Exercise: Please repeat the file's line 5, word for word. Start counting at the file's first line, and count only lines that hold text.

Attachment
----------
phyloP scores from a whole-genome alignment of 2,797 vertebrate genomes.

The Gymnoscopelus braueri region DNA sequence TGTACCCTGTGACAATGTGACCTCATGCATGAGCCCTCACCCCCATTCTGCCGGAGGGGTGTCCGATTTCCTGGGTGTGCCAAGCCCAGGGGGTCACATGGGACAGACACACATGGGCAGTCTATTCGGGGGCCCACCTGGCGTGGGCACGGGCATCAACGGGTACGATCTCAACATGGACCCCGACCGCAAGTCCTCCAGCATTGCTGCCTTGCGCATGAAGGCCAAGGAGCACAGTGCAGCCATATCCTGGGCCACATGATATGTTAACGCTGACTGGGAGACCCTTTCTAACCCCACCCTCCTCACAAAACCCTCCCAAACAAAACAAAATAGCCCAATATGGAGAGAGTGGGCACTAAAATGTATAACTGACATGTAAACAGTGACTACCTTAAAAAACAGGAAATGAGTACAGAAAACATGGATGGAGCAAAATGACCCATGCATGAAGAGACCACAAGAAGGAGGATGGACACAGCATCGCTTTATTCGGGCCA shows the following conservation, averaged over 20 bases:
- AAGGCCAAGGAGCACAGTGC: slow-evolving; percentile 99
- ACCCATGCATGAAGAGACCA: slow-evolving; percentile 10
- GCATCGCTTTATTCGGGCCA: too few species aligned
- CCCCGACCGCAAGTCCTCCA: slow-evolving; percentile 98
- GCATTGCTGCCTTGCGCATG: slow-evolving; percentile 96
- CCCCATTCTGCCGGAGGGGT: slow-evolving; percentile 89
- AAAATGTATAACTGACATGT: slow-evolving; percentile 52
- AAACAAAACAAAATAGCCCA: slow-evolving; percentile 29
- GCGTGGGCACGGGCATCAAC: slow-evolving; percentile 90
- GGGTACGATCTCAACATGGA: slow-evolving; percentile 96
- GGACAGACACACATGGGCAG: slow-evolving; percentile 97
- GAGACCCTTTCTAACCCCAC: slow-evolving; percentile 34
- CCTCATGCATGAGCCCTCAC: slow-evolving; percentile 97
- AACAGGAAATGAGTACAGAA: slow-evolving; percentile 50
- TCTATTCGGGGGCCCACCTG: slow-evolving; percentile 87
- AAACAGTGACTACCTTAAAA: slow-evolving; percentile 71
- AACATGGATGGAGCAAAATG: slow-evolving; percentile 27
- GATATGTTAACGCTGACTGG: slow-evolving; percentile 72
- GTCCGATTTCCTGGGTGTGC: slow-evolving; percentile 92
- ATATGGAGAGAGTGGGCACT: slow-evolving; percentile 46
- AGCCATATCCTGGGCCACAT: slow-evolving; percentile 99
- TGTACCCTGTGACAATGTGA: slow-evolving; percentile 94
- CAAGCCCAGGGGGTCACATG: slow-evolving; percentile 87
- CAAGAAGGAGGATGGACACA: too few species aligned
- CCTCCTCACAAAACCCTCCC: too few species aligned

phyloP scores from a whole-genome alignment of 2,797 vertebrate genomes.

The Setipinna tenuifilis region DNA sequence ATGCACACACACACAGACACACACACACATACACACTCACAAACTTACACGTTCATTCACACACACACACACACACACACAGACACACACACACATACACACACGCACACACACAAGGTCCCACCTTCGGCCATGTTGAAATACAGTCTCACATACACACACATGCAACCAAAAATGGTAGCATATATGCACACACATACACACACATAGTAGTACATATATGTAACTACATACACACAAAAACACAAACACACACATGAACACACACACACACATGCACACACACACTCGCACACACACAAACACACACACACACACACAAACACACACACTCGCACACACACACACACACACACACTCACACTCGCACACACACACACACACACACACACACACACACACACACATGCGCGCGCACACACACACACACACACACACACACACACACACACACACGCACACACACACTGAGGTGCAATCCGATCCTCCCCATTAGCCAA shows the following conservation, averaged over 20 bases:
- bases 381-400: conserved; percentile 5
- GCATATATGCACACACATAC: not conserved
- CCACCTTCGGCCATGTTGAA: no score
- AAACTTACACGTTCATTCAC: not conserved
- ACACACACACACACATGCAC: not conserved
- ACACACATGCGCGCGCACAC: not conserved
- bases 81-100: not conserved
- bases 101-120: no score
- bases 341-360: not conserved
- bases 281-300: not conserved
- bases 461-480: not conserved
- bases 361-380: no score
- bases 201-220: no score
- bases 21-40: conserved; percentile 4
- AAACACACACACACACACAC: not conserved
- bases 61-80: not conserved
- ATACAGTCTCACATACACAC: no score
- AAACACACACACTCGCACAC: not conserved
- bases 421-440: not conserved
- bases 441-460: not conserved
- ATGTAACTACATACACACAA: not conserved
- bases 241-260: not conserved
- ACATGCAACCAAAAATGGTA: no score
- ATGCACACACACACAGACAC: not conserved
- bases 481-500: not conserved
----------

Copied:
- GCATCGCTTTATTCGGGCCA: too few species aligned